The term pharmacovigilance defines programs – often public and of public importance – for the control and surveillance of marketed drugs. It is generally the national and international health authorities’ responsability. Pharmacovigilance is born from the need to increase the control of efficacy of drugs at the time of their use on a large scale after they are placed on the market.
The previous clinical experimental phases, in fact, are used on selected groups of patients, in optimal conditions, and then, in the moment in which the new medicinal product is used by the general population, it could happen some side effects not found in the experimental stage. The pharmacovigilance can be considered, therefore, a permanent monitoring system, and properly it constitutes Phase IV of pharmaceutical testing (post-marketing).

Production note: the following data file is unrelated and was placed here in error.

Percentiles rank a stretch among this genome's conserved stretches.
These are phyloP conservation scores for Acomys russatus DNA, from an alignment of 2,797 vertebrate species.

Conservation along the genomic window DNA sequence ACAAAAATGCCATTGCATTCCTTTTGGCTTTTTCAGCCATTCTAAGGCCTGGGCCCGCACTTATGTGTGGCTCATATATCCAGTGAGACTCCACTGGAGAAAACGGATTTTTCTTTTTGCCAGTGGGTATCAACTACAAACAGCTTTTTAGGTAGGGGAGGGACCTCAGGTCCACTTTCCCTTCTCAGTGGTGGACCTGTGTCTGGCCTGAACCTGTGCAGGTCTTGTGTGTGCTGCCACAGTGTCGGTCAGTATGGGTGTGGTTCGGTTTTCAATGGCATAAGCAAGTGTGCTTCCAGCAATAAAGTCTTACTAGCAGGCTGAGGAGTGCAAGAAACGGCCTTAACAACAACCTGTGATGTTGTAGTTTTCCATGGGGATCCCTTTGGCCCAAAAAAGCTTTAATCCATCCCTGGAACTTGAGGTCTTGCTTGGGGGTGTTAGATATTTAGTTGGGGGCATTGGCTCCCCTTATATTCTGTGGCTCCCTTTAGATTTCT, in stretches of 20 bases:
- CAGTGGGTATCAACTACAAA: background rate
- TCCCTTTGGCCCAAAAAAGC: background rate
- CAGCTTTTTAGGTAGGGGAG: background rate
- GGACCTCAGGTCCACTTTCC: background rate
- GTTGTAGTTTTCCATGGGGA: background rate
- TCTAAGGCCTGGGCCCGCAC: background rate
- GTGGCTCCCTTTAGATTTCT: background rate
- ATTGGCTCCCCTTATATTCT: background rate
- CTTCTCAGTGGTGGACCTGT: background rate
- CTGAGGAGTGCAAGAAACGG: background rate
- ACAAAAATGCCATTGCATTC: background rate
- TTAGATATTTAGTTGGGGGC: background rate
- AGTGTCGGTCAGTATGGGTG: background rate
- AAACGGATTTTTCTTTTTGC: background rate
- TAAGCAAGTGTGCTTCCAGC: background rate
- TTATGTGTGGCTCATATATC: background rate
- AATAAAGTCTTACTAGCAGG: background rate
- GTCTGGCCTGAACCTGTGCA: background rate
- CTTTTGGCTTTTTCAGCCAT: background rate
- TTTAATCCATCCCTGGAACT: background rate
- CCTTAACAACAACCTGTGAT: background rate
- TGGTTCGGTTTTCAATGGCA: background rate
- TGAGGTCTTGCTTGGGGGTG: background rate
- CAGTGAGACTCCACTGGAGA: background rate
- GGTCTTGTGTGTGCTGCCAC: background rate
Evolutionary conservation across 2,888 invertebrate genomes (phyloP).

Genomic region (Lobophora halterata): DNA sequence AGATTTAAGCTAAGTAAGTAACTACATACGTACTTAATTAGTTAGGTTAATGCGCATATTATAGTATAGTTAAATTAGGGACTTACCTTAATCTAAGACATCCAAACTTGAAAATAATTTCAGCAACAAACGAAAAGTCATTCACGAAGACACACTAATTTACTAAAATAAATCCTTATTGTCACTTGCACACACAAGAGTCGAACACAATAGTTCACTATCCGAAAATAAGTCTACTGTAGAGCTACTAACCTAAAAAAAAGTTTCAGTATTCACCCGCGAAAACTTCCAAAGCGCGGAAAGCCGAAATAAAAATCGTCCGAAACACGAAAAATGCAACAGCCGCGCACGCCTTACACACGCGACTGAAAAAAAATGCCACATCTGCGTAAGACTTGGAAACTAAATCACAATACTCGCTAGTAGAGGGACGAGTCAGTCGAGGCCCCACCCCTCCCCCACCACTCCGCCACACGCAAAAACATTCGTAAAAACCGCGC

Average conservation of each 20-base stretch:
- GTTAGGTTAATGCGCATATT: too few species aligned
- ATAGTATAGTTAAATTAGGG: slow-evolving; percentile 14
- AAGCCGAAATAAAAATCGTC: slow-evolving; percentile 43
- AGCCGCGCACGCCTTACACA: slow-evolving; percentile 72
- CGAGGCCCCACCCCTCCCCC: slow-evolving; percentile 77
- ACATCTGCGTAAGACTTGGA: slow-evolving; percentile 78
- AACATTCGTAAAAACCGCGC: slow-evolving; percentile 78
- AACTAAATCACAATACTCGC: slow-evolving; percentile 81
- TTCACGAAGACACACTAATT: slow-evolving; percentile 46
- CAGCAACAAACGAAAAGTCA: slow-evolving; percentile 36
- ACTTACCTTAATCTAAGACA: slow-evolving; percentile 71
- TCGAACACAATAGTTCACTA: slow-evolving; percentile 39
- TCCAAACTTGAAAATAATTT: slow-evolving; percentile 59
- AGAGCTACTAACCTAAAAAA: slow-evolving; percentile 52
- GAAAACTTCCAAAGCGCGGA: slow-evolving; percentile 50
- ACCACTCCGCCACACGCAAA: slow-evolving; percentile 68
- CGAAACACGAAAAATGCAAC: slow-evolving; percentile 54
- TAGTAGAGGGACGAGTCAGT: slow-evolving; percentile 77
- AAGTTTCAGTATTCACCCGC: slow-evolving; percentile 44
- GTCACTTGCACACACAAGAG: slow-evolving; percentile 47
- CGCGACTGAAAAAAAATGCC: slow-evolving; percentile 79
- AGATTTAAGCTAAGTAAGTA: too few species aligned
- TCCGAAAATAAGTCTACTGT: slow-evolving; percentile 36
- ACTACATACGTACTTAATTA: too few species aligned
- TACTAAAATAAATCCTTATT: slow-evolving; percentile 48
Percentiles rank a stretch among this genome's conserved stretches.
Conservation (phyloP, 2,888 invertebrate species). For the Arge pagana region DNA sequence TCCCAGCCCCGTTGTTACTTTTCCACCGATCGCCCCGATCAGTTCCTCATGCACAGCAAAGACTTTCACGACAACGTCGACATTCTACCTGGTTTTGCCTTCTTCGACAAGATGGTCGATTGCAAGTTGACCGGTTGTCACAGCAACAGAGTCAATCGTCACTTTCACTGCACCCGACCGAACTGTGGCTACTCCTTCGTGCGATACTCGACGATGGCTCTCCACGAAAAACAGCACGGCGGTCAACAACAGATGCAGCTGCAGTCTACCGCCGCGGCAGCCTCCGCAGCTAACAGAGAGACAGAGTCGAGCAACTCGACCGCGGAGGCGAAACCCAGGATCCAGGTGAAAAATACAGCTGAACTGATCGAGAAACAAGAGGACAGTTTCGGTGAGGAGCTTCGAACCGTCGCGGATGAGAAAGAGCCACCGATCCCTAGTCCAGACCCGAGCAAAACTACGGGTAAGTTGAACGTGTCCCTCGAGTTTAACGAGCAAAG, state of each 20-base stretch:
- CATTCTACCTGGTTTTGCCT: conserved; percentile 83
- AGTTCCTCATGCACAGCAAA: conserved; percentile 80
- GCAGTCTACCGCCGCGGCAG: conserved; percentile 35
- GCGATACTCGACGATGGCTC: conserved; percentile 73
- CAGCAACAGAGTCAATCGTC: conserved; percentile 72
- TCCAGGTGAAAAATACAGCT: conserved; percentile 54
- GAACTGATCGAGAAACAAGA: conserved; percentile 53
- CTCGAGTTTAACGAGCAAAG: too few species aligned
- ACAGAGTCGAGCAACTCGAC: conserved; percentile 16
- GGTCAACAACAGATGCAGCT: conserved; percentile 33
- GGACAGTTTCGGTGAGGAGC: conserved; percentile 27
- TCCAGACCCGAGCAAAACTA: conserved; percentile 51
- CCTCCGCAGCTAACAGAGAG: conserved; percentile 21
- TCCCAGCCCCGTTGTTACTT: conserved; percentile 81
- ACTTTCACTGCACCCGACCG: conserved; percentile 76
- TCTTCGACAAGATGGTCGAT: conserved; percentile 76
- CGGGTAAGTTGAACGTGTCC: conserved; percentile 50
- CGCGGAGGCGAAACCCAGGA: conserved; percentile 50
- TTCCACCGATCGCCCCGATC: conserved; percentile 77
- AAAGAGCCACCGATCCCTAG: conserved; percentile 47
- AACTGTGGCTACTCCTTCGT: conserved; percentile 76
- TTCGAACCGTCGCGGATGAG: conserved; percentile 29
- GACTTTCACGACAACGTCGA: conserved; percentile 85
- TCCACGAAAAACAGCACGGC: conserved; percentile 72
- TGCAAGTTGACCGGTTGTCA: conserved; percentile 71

The haemovigilance (supervision of blood) is the ensemble of all the procedures adopted by the national network of transfusion personnel to supervise unexpected adverse reactions and serious accidents that may occur in the transfusion process; it also includes the epidemiological surveillance of infectious diseases transfusion transmitted, which is, in fact, a prerequisite for infectious disease surveillance of donated blood. It is, in fact, collected information on infectious markers (HIV, HBV, HCV, Treponema pallidum) of each unit of blood collected.